Referring to FIG. 9, an alternate preferred pacemaker 90 is configured to have a removable battery pack 92 fitted onto its end 88 distal the pacing catheter connection 91. In this configuration, releasable snap-on leads 94 extending from the battery pack 92 connect with retaining leads 96 on end 88 of the pacemaker 90, to both secure the battery pack 92 to the pacemaker 90, as well as to provide an electrical connection to supply dc voltage. The battery pack 92 may be the main battery for the pacemaker 90, or may be an add-on unit, if the main battery fails or runs low. The battery pack 92 is provided with an extension assembly button 98 and plunger 100, to depress an unlocking button 102 for the controls of the pacemaker 90.

Thus, an innovative self-powered and self-contained intravenous pacing catheter assembly has been disclosed and described. While the foregoing detailed description was directed to a temporary self-contained, self-powered pacing catheter, it will be apparent to those skilled in the art that the described pacing catheter methodology and architecture can be effectively practiced with any catheter assembly utilizing electrical signals. For example, while the present invention is particularly well suited for pacing, it may be equally employed for use in defibrillation or other electrical-based cardiovascular therapies.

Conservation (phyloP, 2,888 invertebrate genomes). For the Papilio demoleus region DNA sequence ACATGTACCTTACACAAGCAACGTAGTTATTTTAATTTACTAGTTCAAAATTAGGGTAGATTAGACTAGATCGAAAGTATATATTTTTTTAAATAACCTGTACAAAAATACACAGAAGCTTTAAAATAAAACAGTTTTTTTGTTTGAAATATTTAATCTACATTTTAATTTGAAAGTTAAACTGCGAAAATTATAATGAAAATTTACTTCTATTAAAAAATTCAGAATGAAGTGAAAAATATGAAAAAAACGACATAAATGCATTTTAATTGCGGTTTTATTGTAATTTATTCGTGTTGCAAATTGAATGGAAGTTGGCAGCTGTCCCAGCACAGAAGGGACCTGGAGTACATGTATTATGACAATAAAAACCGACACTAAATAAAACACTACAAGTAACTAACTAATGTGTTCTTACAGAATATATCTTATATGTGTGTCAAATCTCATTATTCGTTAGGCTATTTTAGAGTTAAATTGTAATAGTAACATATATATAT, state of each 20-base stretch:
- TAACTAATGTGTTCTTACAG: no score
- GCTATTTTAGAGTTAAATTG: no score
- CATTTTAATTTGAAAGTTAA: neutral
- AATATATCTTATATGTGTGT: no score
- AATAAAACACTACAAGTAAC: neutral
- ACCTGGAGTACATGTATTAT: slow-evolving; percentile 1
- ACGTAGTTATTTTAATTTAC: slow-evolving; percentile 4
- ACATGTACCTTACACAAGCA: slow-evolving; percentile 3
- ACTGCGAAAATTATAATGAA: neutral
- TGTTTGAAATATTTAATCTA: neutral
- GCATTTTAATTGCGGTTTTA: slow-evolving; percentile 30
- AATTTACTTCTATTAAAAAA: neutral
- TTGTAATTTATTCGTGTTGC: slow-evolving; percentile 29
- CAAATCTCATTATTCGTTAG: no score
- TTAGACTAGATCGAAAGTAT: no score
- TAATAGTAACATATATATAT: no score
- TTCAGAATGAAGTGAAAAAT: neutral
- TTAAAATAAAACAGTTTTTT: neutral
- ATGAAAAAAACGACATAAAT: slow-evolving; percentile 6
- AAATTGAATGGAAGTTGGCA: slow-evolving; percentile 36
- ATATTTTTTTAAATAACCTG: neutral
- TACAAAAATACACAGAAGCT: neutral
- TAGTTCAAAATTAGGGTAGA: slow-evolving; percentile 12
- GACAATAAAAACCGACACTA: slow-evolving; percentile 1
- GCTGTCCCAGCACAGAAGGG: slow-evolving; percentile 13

As would be apparent to those skilled in the art, many more modifications are possible without departing from the inventive concepts herein. The inventions, therefore, are not to be restricted except in the spirit of the appended claims.

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Classifications
U.S. Classification607/10, 607/36, 206/438
International ClassificationA61N1/05, A61N1/37, A61N1/378, A61N1/375, A61N1/362, A61N1/365
Cooperative ClassificationA61N1/371, A61N1/3625, A61N1/36564, A61N1/378, A61N1/056, A61N1/375
European ClassificationA61N1/375, A61N1/362B, A61N1/05N
Legal Events
DateCodeEventDescription
Jan 28, 2003FPExpired due to failure to pay maintenance fee
Effective date: 20021201
Dec 2, 2002LAPSLapse for failure to pay maintenance fees
Jun 18, 2002REMIMaintenance fee reminder mailed